By on October 13, 2011

This graphic appears on fuel pumps around the country, right after between two and five annoying questions (ENTER YOUR ZIP CODE! DO YOU WANT A CAR WASH TODAY? DO YOU WANT A RECEIPT TODAY? DO YOU WANT PINK FLOYD TO RELEASE THE “DARK SIDE OF THE MOON” STUDIO TAPES? WHAT’S UP WITH THAT BANK OF AMERICA FEE THING?) but before the non-heartfelt roboticized expression of gratitude for purchase (THANK YOU) vaguely familiar to anyone who’s ever watched Shockwave’s Burden.

Clearly, the car being filled up is a Porsche 911. The “911”, for those of you who are young enough to listen to Nicki Minaj, was a sporting vehicle made many years ago by noted SUV and luxury-sedan manufacturer “Dr. Ing. h. c. F. Porsche GmbH”. To celebrate this once-great manufacturer, I will mail a copy of occasional TTAC contributor Stephan Wilkinson’s book, “The Gold-Plated Porsche: How I Sank a Small Fortune into a Used Car, and Other Misadventures”, to the first person who can answer a couple questions about the above photo to my satisfaction. If more than fifty commenters respond, I will mail a second copy to a randomly chosen commenter. Ready? Set?

Question #1: Although the graphic isn’t quite perfect, I can state with reasonable certainty that the model for the graphic was a 1972 Porsche 911 with a non-standard aerodynamic kit installed after purchase. How do I know this?

Question #2: If a blind man sat in a Porsche 911 that he knew to be either a 1971 or 1972 model, how could he know for sure, just by using his right hand?

Alright, Porschephiles, go to it. Winners who already own a copy of the book may accept, instead, a random auto-show brochure of my choice.

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27 Comments on “What’s Wrong With This Picture: I Wouldn’t Do That If I Were You Edition...”


  • avatar
    Marko

    I haven’t figured out #1 yet, but I do know that Porsche changed the gearbox for 1972 (question #2).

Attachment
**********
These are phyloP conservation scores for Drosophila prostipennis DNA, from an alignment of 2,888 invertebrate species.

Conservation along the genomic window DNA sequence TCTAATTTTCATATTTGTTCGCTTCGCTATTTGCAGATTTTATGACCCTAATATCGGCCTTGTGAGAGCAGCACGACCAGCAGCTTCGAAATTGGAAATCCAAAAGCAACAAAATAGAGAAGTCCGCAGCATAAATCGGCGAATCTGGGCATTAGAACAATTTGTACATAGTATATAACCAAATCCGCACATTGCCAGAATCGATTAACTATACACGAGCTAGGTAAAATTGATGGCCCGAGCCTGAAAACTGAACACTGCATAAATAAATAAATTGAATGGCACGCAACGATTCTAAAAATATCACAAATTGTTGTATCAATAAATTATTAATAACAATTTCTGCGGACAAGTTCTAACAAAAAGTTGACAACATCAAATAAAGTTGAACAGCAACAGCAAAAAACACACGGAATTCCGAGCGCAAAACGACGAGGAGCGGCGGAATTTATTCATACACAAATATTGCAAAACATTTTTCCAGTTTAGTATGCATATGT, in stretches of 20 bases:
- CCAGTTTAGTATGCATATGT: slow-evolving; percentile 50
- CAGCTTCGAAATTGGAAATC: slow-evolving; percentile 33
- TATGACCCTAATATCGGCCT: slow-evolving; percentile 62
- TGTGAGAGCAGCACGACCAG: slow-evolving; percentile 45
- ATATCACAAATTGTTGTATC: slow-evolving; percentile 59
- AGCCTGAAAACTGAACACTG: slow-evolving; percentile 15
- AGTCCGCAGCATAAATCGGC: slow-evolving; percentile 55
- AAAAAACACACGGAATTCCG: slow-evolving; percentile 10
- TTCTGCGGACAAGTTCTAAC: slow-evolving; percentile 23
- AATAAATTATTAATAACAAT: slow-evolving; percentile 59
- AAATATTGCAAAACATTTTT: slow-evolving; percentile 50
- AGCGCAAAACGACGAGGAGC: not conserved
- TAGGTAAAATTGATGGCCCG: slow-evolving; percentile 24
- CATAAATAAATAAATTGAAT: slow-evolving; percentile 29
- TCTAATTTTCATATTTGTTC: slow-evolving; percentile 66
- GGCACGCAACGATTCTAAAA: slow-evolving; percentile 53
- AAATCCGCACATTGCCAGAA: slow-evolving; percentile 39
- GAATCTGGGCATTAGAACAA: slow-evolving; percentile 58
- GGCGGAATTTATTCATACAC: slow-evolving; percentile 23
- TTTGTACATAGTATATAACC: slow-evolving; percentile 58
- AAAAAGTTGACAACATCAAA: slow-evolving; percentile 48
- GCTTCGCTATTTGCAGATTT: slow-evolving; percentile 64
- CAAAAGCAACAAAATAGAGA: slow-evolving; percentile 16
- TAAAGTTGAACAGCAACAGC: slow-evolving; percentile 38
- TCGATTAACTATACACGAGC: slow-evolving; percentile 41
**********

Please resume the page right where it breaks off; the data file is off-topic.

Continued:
• avatar
    NTI 987

    Well, that picture is so blurry I can’t really tell anything specific to any model year. It’s also of the left side, so that precludes the oil door as a possible giveaway. The ’72 was the only year that had an oil door on the right rear fender, so that would give it away no matter what the body kit looked like.

    As far as the interior, shift the transmission. If there is lots of resistance when shifting to the upper left position, you’re in a ’71 with the dogleg 901 transmission, which has reverse in that location. If there is equal resistance for upper left and lower left, but more effort to the lower right than the others, you’re in a ’72 with the standard layout 915 transmission (1 – 3 – 5 on top, 2 – 4 – R on bottom).

    [edit] No matter what the year, there shouldn’t be an opening where that fuel nozzle is inserted, as you’re pretty much pouring gasoline into the fan blades at that angle.

    The 1973 model no longer had an external oil filler door, because people kept filling the tank with gasoline, because they’re stupid.

    (I have a ’73 E)

    • 0 avatar
      Jack Baruth

      You’re the winner. Yes, the oil door is on the left side, but there’s nothing in the graphic to indicate that it isn’t mirrored.

      Send your address to Ed.

    • 0 avatar
      Sigivald

      The 1973 model no longer had an external oil filler door, because people kept filling the tank with gasoline, because they’re stupid.

      Or they live in New Jersey or Oregon, where they cannot pump their own gas, by law.

      All it takes is forgetting, just once, to warn the high school kid manning the pump that “that’s not the gas tank”, and you’re screwed.

      (God help you if you’re mad enough to let anyone borrow the car, either…)

  • avatar
    Educator(of teachers)Dan

    1. Cause you’re a stickler when it comes to Porsches, just like I’d expect Sajeev to be able to tell me the differences between various years of Panther.

    2. By the noises the coked up hooker makes when he starts feeling around for the gear shift and misses.

  • avatar
    the duke

    Answering the second is easy, 1972 911s had an external filler door behind the passenger door for an external oil tank. This only lasted for the 1972 model year and then Porsche realized this was a horrible idea, I can only imagine how many were filled with gas. A blind man just need grope the side and feel for the filler door.

    As to how you know its a 1972, got me.

    • 0 avatar
      Unlimited Headroom

      I do know of the ‘kruise kontrol’ lock lever to hold the throttle cable was on the right side of the drivers’ seat on a ’72 but do not know of others. Oh, and a cosy back seat, too.

  • avatar
    Robert.Walter

    Question #1: Although the graphic isn’t quite perfect, I can state with reasonable certainty that the model for the graphic was a 1972 Porsche 911 with a non-standard aerodynamic kit installed after purchase. How do I know this?

    Because the pump handle at the angle shown would only be good for washing the bumpers*.